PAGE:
Take a listen…

Topics we chatted about

  • Introductions
  • How Harry Potter first came into our lives
  • Growing up with Harry Potter
  • Skipping the beginning chapters of The Sorcerer’s Stone
  • Favorite characters
  • Pottermore
  • Favorite book
  • Movies vs. Books
  • Adult appeal of Harry Potter
  • Harry Potter merch
  • Harry Potter sorting
  • Prizoner of Azkaban movie
  • DtqAMiAVAAAoyAY.jpg-large
    David’s Harry Potter swag!

 

Links:

Jarrett Lerner on Twitter – @Jarrett_Lerner

David Marsh on Twitter – @Davidmarsh80

The Harry Potter books

Pottermore website

Tight (by Torrey Maldonado)

The Bicycle Spy (Yona Zeldis McDonough)

Skylark and Wallcreeper (Anne O’Brien Carelli)

Oathbringer: Book Three of the Stormlight Archive (Brandon Sanderson)

Stella Diaz Has Something to Say (Angela Dominguez)

We’re Not From Here (Geoff Rodkey)

Closing

Alright, that wraps up our show this week!  If you have a question about how to connect kids between 8-12 to books they’ll love or a suggestion about a topic we should cover, I would love to hear from you. You can email me at booksbetween@gmail.com or message me on Twitter/Instagram at the handle @Books_Between.

Books Between is a proud member of the Lady Pod Squad and the Education Podcast Network. This network features podcasts for educators, created by educators. For more great content visit edupodcastnetwork.com

Thank you so much for joining me this week. You can get an outline of interviews and a full transcript of all the other parts of our show at MGBookVillage.org. And, if you are liking the show, please leave us some love on iTunes or Stitcher so others can discover us as well.

Thanks and see you soon!  Bye!

CorrinaAllen

Corrina Allen is a 5th grade teacher in Central New York and mom of two energetic tween girls. She is passionate about helping kids discover who they are as readers.

 

 

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#HappyPottermas Part 1, A Conversation Across the Pond: Books Between, Episode 63

Episode Outline:

Listen to the episode here!

Intro

Hi everyone! And welcome to Books Between – a podcast for teachers, parents, librarians, and anyone who wants to connect kids between 8-12 to books they will love for a lifetime.

I’m your host, Corrina Allen – a mom of two tweens, a 5th grade teacher, a Ravenclaw, and celebrating all things Harry Potter this month! I believe in the power of stories to give us the language and situations to help us identify and make sense of what is wonderful in our world. And give us the words and the way to fight against the injustices we see. And few books do that better than Harry Potter. Across generations parents and educators who grew up inspired by Rowling’s stories are sharing the books with the children in their lives.

In today’s episode you’ll hear some short clips from a variety of librarians, and parents, and educators, and authors about how much the series has meant to them.  And the special moments in their lives that were made a little more magical by Harry Potter.Ds2bST1XcAABnFm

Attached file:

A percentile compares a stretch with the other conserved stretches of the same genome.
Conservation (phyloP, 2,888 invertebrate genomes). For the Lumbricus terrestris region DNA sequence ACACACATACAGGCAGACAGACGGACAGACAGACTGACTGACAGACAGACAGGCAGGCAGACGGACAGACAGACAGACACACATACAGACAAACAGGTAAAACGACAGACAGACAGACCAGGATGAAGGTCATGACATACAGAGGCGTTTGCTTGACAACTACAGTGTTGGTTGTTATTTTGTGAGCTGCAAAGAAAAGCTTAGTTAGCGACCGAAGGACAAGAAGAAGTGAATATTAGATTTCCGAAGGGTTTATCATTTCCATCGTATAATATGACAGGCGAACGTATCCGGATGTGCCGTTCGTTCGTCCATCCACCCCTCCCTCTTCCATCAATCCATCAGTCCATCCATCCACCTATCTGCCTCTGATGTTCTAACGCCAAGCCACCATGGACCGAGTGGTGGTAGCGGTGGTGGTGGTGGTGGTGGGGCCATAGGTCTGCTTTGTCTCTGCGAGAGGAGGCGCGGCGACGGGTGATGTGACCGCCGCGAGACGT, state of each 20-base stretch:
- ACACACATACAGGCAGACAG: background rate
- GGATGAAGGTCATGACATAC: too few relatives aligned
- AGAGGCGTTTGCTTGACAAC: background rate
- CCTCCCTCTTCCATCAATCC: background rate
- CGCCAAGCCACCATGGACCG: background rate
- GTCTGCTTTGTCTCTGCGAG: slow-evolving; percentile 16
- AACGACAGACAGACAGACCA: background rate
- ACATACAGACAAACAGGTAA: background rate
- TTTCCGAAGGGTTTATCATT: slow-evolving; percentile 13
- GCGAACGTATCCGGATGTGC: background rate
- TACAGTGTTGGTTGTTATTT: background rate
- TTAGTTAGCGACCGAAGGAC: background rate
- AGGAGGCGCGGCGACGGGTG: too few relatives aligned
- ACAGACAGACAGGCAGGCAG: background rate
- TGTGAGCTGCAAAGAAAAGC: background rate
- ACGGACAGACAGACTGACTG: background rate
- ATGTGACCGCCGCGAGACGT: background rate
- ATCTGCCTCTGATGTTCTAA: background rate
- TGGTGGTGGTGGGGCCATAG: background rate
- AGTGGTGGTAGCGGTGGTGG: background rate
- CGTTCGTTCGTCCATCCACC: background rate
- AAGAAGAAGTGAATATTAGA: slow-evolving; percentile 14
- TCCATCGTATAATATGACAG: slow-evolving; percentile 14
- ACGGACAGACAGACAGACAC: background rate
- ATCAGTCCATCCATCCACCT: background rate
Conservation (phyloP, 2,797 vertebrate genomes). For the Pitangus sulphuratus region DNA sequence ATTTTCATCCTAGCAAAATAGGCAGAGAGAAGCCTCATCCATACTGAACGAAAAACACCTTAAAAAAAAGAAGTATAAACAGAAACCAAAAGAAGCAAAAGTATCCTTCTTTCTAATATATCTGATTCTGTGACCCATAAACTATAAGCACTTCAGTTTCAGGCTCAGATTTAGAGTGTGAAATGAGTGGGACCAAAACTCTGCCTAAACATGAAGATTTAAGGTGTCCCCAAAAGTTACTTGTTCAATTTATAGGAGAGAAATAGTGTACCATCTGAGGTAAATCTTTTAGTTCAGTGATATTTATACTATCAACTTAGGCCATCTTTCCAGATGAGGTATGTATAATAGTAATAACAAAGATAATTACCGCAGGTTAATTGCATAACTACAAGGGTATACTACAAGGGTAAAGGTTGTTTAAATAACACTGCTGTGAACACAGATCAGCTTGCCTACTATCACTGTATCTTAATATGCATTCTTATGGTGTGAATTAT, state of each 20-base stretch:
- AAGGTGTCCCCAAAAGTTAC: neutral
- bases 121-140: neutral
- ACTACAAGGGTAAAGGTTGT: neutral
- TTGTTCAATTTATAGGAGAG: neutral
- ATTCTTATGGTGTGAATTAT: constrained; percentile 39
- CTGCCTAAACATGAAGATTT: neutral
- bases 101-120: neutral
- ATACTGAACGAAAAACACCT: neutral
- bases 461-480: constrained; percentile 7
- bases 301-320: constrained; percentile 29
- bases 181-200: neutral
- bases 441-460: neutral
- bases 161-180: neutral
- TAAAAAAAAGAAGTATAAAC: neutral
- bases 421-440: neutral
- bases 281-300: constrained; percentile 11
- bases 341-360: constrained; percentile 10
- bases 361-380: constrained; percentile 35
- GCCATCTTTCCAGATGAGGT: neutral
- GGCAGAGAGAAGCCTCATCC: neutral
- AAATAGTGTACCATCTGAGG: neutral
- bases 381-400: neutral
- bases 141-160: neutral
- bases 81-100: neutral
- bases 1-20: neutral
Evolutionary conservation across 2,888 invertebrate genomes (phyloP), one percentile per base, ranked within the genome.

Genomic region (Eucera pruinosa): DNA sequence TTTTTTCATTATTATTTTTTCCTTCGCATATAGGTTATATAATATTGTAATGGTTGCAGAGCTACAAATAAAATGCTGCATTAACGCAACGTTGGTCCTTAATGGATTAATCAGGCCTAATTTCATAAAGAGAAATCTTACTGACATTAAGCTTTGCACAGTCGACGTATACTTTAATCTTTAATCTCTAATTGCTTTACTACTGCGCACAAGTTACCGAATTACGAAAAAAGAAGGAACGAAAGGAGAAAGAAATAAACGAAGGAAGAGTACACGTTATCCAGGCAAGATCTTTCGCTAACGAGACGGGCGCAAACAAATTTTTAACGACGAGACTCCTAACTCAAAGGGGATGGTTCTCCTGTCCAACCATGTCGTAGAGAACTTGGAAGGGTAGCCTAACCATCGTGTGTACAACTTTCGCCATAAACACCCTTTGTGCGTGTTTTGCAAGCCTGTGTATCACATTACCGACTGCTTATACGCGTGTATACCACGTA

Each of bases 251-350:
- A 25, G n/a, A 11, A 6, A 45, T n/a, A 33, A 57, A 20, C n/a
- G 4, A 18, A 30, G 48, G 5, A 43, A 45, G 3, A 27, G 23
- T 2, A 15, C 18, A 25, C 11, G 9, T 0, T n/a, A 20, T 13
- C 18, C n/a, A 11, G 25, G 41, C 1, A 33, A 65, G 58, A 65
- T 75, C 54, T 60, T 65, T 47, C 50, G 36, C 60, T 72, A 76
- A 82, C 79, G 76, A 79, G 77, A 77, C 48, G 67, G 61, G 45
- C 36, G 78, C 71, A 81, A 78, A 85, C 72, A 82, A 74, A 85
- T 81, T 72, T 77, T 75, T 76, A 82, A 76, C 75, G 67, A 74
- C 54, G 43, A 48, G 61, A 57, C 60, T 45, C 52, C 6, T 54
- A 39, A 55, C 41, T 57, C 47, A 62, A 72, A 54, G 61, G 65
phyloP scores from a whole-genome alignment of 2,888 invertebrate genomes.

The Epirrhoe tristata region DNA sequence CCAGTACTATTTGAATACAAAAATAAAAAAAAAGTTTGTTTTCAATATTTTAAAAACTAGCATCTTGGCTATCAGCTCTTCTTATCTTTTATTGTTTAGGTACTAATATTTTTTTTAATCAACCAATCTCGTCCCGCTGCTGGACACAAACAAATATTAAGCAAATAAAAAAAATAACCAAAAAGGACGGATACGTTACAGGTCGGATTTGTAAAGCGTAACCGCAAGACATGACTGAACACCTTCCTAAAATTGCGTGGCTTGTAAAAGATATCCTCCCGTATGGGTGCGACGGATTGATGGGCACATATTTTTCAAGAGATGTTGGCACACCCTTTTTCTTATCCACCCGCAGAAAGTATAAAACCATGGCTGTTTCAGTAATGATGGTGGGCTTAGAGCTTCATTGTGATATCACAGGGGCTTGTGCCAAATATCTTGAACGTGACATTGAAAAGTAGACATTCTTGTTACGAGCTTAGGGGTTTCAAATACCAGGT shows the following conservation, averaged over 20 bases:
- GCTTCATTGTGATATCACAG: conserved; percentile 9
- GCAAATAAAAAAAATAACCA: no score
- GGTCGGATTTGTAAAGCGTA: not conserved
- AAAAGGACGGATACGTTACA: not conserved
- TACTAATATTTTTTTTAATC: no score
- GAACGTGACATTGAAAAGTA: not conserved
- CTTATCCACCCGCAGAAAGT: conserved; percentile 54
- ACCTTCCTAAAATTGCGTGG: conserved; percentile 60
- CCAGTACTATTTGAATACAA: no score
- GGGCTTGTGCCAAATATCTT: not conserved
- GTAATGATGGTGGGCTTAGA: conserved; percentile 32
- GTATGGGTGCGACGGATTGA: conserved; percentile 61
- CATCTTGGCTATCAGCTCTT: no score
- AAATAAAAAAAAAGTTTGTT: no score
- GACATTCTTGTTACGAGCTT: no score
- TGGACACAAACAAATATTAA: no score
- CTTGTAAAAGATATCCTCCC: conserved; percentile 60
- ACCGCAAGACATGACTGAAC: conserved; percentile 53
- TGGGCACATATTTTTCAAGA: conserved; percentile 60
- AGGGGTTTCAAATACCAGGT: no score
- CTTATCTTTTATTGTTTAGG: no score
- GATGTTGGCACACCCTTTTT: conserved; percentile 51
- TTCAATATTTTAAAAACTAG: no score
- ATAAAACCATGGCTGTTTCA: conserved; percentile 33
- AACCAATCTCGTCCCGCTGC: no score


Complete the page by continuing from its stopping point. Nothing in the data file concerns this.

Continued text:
And then I’ll share with you a lenghtier conversation from across the pond where I chat with two of the founders of #HappyPottermas – Annaliese Avery from Suffolk in the UK and Lorie Barber from Chicago in the U.S.

Defintely check out #HappyPottermas on Twitter and all the Monday night #MGBookChat topics throughout December will be all about Harry Potter! And I really would love to hear YOUR thoughts about Harry Potter as well So, if you are interested in being featured on this podcast later in December, just check out the link posted in the show notes, which includes very quick and easy instructions on to submit an audio clip to me. And I can’t wait to hear from you!

Main Topic – #HappyPottermas Audio Submissions

 

 

Funk Harry Potter Wedding Cake
Josh Funk’s Harry Potter wedding cake!

Annaliese Avery & Lorie Barber – Interview Outline

Our special guests this week are Annaliese Avery and Lorie Barber – two of the founders of #HappyPottermas!  We talk about Harry Potter inspired advocacy, the challenges of friendship trios, and the our thoughts about the new Fantastic Beast movies.

Take a listen…

Topics we chatted about

  • Introductions
  • How Harry Potter first came into our lives
  • The origins of #HappyPottermas
  • Harry Potter ushering in a golden age of children’s books
  • Harry Potter fueled activism
  • Flawed characters & friendship trios
  • Teaching Harry Potter
  • Complicated characters in Harry Potter
  • The Crimes of Grindlewold / The Fantastic Beast movies
  • The Harry Potter books vs. the movies
  • The Cursed Child
  • Sorting in Schools
  • Harry Potter in the UK vs. Harry Potter in the U.S
  • Looking at Harry Potter through a critical lens

Some pics from Lorie’s classroom!

Links:

Annaliese Avery on Twitter – @AnnalieseAvery

Lorie Barber on Twitter – @BarberChicago

Screen Shot 2018-12-10 at 12.27.54 AM.png

Jess Lifshitz on Twitter – @Jess5th

The Harry Potter Alliance

A Monster Calls

The Harry Potter books

The Cursed Child

Pottermore website

Closing

Okay, that wraps up our show this week!  Remember to check out #HappyPottermas throughout December for some magical fun and remember to send in your own audio submission for a future episode.